The role of Anopheles triannulatus as a local vector has not yet been defined for malaria-endemic regions of Colombia. Therefore, the aim of this work was to detect An. triannulatus naturally infected with Plasmodium spp., as an approximation to determining its importance as malaria vector in the country. A total of 510 An. triannulatus were collected in six malaria-endemic localities of NW and SE Colombia from January 2009 to March 2011. In the NW, two specimens were naturally infected; one with Plasmodium vivax VK247, collected biting on humans and the other with Plasmodium falciparum, collected resting on cattle. In the SE, two specimens were positive for P. falciparum. Although these results show An. triannulatus naturally infected with Plasmodium, further studies are recommended to demonstrate the epidemiological importance of this species in malaria-endemic regions of Colombia.

1. Introduction

Malaria is an important public health problem in Colombia with approximately 60% of the territory being suitable for disease transmission [1]. In 2010, 116,914 malaria cases were reported [2], for an annual parasite index (API) of 11.58/1,000 inhabitants, and in 2011, only 62,969 cases were reported for API of 6.2/1,000 inhabitants [3], although underregistration of cases is presumed [4]. The Urabá-Bajo Cauca and Alto Sinú (UCS) epidemiological region, NW Colombia, registers near 60% of the total malaria cases of the country and the Amazonas region, SE, 0.67% [2, 5].

In Colombia, based on epidemiological, entomological or parasite detection records, at least nine Anopheles species have been incriminated as malaria vectors. Three are of primary importance: Anopheles (Nyssorhynchus) albimanus Wiedemann 1920, Anopheles (Nys.) darlingi Root 1926, and Anopheles (Nys.) nuneztovari Gabaldón 1940, and six other species have relevance as secondary or local vectors [69]. However, there are species that in neighboring countries have been incriminated as local or regional vectors, but their role in transmission is not yet established for Colombia [1]. This is the case of Anopheles (Nys.) triannulatus Neiva and Pinto 1922, a species widely distributed in the country [10]. Interestingly, in Cimitarra municipality, NE Colombia, it was the most abundant species collected and had an indoor biting behavior similar to the main vector, An. nuneztovari [11]. Also, in Santa Rosa de Lima, Bolivar, in northern Colombia, An. triannulatus was the predominant species, found in sympatry with the primary malaria vector An. albimanus [9]. Furthermore, in localities of the Amazon Region, SE Colombia, it was collected in peridomestic areas showing anthropophilic activity and in sympatry with the main vectors An. darlingi and An. nuneztovari [12]. Despite the preferentially zoophilic behavior reported for An. triannulatus in Brazil [13, 14], Colombia [9], and Venezuela [15], this species is suggested to play a role in malaria transmission as a secondary vector [16], especially, if it is in high densities [17], behaving as an opportunistic species depending on host availability and abundance [18]. In Brazil, An. triannulatus has been detected infected with Plasmodium vivax Grassi and Felleti 1890, in Pará State [18], Rondônia State [19, 20] and Amazonas State [21], with Plasmodium falciparum Welch 1897 and Plasmodium malariae Laveran 1880 in Amazonas [21] and Amapá State [17]. In other South American countries, An. triannulatus was reported as the dominant vector in eastern Loreto Department, Perú [22] and in Bolivia, and it is suggested to be a secondary vector [23, 24]. According to older reports, in Venezuela, An. triannulatus was epidemiologically implicated as a vector during a malaria outbreak [25], and some years later detected with natural oocyst infection [26], being considered a potential vector in western Venezuela where it showed a more anthropophilic behavior than An. nuneztovari and An. oswaldoi [27]. In Colombia, several studies have evaluated An. triannulatus for Plasmodium infection, using salivary glands and midgut dissection [28, 29] or ELISA and PCR [79, 30]; however, only recently, this species was detected infected with Plasmodium vivax [30].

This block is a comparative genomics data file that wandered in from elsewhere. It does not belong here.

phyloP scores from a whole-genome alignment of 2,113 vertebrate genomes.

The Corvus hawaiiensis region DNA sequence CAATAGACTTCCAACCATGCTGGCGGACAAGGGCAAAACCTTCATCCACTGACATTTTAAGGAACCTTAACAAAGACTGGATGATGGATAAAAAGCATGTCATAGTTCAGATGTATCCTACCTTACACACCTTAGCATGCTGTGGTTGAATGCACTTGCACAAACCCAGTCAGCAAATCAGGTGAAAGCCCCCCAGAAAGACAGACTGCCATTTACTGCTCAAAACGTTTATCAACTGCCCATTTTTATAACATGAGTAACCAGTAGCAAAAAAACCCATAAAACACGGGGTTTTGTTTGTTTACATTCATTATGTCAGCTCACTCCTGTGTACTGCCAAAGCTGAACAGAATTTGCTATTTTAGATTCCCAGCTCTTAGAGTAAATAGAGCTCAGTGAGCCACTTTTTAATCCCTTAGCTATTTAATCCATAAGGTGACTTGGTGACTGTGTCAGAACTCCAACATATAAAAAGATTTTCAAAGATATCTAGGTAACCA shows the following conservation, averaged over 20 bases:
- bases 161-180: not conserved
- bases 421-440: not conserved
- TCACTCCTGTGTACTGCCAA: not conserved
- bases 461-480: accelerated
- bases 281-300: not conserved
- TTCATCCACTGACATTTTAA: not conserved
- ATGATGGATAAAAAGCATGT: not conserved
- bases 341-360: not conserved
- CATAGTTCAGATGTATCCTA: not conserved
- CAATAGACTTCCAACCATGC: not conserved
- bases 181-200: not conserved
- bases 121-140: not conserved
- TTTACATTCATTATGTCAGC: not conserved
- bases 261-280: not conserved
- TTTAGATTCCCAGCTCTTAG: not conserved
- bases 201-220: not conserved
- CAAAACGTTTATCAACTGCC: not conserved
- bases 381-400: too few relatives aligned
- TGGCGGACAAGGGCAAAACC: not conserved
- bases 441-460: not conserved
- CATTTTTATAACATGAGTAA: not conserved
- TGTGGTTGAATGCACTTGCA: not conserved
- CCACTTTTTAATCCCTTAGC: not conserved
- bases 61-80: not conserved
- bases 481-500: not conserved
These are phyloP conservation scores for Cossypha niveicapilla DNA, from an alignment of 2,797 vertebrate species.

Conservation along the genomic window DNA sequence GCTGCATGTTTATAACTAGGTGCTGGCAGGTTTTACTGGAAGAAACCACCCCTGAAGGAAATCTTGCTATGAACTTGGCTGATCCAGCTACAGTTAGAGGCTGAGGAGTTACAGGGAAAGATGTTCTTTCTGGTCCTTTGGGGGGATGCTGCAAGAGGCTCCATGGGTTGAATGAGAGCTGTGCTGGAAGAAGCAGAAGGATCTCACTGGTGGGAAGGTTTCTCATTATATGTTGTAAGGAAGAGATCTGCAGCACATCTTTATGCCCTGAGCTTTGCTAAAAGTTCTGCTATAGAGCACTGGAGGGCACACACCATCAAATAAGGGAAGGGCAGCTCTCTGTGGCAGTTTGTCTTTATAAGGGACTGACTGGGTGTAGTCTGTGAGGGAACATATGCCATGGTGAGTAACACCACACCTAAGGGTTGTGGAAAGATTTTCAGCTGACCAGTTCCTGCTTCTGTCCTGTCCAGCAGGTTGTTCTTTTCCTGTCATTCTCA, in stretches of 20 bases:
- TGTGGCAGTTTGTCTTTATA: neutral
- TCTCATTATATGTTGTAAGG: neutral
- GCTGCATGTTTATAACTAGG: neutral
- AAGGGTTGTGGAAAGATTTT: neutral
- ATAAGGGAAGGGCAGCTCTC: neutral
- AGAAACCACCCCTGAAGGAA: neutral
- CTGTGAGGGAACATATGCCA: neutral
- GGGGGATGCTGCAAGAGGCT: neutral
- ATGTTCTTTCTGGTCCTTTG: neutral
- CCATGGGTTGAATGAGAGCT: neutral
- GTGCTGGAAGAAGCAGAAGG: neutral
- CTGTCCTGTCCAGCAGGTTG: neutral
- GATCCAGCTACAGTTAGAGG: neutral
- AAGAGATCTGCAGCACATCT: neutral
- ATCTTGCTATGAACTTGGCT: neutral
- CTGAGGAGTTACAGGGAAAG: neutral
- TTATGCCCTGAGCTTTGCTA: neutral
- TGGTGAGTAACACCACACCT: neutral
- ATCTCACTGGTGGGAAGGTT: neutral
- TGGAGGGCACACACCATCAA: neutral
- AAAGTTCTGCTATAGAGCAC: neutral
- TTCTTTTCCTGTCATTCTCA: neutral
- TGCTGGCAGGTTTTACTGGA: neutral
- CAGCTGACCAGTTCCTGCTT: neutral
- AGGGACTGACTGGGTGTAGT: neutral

Anopheles triannulatus is considered a complex of at least three species, Anopheles triannulatus s.s. Neiva and Pinto 1922, Anopheles halophylus Silva-do-Nascimento and Lourenço-de-Oliveira 2002, and Anopheles triannulatus C [14, 31], that may differ in their vectorial capacity and involvement in parasite transmission [32, 33]. Up to the present, An. halophylus and An. triannulatus C have not been incriminated in malaria transmission [14, 31]. In Colombia, there is no evidence for the existence of more than one species of the Triannulatus Complex. Only a recent study found a substantial genetic division, with two An. triannulatus lineages, NW and SE, coinciding with their geographical distributions in Colombia [34]. Consecutively, An. triannulatus NW lineage was detected infected with P. vivax in the NW [30]. This finding motivated a more comprehensive assessment of An. triannulatus parasite infection, through the evaluation of specimens collected in six localities of two malaria endemic regions, the Urabá-Bajo Cauca and Alto Sinú, NW, and the Amazonas region, SE Colombia.